After two weeks of negotiations, the Paris climate talks that ended on December 12 delivered the foundations of a post-2020 climate regime.
To advance climate change mitigation efforts, the new agreement incorporates national targets for greenhouse gas (GHG) emissions for 2025/2030, a new five-year cycle to establish subsequent targets, a reporting and review placeholder, and official stocktaking two years prior to those submissions to compare global progress against long-term goals.
In Paris, 189 of 195 participating countries pledged action in the form of intended nationally determined contributions, or INDCs. These pledges will be assessed in 2018 to encourage countries, where possible, to increase the level of ambition.
The review mechanism agreed on in Paris is a crucial first step. The new climate regime has also been lauded for its transparency provisions, which will be essential to establishing trust in the review process.
Implementing the pledge review process laid out in Paris will not be easy, but it is necessary to have a chance of ratcheting up efforts over time to meet the agreement’s ultimate goal of limiting global temperature rise to well below 2 degrees Celsius.
It is here that research universities and nongovernmental organizations (NGOs) will have an important role to play.
A transparent review process
A functioning review process will require open and collaborative participation of signatory countries but should not rely solely on an expanded global bureaucracy. The vast majority of third-party analysis on countries’ energy and climate policies comes from academic and nongovernmental organizations, which should be strengthened following Paris.
Official reporting and review processes have existed since the framework convention in 1992. Over time, they have evolved to include periodic communications and highly structured reviews – differentiated by developing and developed countries – performed by a small set of accredited UN experts and other countries themselves. Paris strengthened these requirements by requiring, among other items, all major economies to submit biennial reports and a unified review of all countries’ submissions.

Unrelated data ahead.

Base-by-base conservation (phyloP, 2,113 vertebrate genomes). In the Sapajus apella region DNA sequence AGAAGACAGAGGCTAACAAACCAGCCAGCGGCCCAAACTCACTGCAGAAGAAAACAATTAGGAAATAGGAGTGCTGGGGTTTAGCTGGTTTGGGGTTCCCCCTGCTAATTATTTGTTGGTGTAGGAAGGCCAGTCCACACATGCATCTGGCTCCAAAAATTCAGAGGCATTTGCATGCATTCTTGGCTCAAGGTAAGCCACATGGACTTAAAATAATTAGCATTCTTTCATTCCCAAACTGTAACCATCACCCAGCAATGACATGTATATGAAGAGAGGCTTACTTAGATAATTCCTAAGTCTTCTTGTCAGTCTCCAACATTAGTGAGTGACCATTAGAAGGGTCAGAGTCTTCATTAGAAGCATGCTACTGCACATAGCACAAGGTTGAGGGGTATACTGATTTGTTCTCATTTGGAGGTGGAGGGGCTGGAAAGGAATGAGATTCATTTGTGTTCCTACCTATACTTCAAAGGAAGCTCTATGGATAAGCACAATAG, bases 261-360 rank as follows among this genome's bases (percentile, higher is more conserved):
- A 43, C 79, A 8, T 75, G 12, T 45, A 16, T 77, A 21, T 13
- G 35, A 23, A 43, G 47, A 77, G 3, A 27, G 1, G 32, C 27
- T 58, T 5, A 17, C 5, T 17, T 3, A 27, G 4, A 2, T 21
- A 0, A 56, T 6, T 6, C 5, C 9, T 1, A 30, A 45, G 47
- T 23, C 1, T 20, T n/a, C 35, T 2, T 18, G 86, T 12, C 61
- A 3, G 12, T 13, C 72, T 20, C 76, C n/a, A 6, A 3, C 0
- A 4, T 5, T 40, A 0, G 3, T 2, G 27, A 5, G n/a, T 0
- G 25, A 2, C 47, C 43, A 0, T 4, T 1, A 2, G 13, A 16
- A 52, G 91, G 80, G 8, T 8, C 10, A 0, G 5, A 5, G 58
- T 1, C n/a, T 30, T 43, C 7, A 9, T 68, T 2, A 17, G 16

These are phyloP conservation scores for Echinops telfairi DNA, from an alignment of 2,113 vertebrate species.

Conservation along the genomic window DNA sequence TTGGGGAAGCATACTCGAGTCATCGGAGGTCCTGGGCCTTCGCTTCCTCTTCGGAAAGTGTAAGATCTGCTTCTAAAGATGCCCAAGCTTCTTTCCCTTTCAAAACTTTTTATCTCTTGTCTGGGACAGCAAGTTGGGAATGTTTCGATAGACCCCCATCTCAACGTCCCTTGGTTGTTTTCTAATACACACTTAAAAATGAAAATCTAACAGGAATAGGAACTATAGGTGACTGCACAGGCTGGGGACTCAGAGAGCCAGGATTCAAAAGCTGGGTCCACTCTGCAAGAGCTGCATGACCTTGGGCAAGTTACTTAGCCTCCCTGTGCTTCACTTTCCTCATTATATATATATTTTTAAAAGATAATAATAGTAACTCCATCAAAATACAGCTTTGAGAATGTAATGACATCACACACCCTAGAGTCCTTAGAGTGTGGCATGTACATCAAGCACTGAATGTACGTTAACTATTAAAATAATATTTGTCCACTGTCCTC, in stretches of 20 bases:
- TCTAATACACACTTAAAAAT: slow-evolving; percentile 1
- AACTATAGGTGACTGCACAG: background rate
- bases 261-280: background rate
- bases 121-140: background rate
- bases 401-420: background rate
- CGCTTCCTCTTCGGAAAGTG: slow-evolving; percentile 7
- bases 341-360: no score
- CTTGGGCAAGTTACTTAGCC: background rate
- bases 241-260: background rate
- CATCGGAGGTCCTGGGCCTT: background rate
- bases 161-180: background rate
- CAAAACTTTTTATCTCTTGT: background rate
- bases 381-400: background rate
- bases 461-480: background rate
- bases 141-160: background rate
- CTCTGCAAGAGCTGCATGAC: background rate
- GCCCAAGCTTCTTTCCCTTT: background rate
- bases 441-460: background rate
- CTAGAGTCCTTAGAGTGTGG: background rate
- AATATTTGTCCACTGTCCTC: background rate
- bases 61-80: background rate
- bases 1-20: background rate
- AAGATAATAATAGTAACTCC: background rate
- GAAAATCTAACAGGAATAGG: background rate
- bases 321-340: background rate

Many parts of the current agreement are placeholders for detailed provisions to be decided over the coming years. We argue that in the new architecture of bottom-up pledges, the international community has an increased responsibility to assess levels of effort and abilities to scale up successful approaches.
Because of the complexity of nations’ institutions, these mechanisms should be designed to enhance both the quality and impact of research outside formal UN processes. In particular, to both assess and support country pledges with an aim to accelerating global emissions reductions, we need significantly more transparency on pledges and policies and a flexible review process that can respond to concerns from academia.
Measurable and model-able pledges allow research communities to arrive separately at their own assessments of countries’ relative levels of effort and progress toward national commitments.
For example, using a countrywide energy-economic model of China, our collaborative team of researchers from Tsinghua University and MIT estimated annual reductions of over four Gigatons CO2 per year in 2030 in a scenario consistent with that country’s Paris pledge compared to a no-policy case. This reduction would equal approximately three times Japan’s CO2 emissions in 2014. More importantly, this work helped policymakers in and outside of China understand how policies then under consideration could help the country reach peak CO2 emissions in 2030, with the help of a CO2 price.
Many other groups arrived independently at estimates of available CO2 emissions reductions from the Chinese economy. It is exercises like these that offer transparency, credibility and – perhaps most importantly – an opportunity to probe and enhance a shared understanding of the implications of national commitments that remain at arm’s length from the political arena.
Assessments of pledge progress reports would naturally be more convincing if accompanied by a suite of policy actions and planned changes in existing institutions and processes to facilitate implementation.